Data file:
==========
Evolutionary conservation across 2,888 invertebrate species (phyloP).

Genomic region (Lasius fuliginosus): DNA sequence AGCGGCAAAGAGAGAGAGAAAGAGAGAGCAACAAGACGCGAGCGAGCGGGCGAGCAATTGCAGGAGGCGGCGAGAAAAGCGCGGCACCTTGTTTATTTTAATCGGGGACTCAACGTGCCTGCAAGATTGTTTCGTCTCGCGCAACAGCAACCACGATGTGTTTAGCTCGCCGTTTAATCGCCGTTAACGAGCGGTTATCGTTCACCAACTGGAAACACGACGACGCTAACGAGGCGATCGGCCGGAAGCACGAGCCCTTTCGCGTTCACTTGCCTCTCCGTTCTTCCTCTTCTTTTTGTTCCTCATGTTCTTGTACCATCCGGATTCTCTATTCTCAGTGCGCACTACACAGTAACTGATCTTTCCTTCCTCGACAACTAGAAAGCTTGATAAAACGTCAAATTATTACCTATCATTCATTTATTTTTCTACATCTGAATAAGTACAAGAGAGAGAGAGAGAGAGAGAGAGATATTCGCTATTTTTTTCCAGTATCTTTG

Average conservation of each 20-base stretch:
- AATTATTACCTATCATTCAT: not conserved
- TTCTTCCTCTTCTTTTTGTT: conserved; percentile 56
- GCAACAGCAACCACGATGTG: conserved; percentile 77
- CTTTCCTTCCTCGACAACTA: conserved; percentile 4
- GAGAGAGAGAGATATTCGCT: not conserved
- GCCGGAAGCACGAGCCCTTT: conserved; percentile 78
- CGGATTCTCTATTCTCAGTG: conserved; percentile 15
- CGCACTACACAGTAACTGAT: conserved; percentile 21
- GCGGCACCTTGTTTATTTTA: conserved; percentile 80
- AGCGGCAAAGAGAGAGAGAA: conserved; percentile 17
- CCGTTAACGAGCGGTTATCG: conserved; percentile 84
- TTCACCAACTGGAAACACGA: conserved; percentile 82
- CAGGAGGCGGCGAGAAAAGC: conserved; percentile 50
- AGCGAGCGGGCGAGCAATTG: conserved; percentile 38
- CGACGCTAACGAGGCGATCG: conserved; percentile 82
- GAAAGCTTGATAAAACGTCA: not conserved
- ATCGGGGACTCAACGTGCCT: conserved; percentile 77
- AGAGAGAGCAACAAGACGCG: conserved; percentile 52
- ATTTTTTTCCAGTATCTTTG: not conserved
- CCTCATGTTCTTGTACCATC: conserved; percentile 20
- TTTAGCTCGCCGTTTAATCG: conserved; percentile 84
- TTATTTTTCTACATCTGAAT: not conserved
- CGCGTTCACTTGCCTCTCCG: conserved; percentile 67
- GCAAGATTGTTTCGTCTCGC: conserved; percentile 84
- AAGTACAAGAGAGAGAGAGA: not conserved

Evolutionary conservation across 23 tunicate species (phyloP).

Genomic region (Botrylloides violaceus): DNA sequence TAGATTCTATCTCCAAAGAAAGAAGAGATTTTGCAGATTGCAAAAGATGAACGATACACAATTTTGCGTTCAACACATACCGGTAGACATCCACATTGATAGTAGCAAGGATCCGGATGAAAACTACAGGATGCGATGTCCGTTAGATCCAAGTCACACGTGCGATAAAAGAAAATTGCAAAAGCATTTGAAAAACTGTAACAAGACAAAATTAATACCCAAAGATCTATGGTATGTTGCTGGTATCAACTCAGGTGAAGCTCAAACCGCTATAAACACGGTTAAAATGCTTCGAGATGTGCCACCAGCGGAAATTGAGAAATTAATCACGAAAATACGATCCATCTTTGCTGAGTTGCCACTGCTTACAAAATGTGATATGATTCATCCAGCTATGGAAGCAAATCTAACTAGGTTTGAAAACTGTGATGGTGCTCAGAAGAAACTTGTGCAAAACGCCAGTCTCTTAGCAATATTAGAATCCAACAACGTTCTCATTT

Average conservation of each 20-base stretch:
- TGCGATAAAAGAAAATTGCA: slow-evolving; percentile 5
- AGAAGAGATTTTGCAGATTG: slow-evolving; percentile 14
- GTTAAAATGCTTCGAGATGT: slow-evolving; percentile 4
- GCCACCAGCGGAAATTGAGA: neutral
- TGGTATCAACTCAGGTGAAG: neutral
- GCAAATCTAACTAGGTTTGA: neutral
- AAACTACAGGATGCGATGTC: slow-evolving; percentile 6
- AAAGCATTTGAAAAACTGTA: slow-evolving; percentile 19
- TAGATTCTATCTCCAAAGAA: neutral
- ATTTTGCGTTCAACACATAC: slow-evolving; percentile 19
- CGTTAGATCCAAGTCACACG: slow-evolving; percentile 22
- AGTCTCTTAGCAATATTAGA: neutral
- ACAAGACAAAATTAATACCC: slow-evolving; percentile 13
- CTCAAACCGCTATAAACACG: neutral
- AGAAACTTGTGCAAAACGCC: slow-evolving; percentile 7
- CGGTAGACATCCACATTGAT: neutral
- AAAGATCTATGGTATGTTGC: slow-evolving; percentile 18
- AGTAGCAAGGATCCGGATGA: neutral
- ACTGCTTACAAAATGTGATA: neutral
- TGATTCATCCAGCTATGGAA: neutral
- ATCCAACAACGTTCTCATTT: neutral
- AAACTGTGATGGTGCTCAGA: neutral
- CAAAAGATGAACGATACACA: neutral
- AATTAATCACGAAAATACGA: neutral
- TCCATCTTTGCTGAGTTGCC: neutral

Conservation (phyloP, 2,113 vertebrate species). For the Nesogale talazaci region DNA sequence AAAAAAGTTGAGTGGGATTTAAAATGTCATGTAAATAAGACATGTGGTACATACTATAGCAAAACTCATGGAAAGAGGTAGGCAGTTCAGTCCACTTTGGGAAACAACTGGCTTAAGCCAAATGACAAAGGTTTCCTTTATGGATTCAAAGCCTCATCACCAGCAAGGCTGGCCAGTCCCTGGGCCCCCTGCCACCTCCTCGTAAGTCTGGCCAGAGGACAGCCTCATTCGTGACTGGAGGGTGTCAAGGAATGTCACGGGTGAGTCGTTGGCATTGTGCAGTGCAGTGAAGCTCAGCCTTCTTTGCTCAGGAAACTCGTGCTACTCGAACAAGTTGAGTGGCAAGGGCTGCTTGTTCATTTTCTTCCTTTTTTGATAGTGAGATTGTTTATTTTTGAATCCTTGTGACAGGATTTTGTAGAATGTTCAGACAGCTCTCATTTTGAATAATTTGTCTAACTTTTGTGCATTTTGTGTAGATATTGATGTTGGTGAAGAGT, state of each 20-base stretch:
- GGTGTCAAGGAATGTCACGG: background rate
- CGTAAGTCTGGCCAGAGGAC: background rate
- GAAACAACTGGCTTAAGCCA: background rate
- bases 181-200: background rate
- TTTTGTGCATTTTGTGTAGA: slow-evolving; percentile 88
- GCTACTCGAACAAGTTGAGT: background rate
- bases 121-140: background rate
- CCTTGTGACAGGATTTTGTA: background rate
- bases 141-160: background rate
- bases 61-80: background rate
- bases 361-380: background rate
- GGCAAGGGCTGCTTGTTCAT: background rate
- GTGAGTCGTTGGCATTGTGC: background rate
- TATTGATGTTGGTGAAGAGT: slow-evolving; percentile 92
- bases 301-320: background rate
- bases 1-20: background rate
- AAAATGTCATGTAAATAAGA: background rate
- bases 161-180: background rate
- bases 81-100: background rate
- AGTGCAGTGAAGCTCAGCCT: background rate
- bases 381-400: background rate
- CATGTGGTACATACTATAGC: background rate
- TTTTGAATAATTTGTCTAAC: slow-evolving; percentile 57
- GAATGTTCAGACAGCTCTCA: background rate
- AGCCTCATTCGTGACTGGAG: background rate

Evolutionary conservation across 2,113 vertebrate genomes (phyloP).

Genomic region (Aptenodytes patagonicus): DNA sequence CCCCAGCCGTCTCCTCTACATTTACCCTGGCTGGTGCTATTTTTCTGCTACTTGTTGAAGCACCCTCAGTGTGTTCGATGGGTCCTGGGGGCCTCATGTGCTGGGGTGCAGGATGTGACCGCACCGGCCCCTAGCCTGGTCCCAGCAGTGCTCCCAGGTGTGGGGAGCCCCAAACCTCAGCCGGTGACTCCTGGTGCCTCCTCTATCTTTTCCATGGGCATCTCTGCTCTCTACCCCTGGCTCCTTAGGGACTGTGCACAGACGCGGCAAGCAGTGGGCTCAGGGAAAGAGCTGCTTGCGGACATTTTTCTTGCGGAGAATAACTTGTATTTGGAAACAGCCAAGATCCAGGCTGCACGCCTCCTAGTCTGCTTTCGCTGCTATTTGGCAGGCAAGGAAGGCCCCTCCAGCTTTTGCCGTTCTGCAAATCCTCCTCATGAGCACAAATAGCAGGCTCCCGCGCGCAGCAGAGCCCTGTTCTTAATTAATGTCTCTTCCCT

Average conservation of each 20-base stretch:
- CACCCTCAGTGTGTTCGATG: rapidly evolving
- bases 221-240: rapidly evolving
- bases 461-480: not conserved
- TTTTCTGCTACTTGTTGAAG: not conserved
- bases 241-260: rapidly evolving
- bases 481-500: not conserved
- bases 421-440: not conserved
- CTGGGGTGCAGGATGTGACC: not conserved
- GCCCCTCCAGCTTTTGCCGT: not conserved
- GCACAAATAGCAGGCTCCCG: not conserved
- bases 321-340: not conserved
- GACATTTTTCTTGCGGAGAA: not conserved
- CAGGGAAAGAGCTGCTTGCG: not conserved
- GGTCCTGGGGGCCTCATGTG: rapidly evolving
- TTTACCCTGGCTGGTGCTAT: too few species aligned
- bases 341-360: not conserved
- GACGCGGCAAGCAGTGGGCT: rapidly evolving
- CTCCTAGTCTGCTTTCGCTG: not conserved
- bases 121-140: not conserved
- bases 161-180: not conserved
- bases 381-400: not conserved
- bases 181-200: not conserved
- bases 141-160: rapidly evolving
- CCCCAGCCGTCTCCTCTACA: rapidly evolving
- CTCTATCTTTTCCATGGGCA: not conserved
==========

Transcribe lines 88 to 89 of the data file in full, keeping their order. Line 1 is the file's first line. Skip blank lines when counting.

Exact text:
- bases 461-480: not conserved
- TTTTCTGCTACTTGTTGAAG: not conserved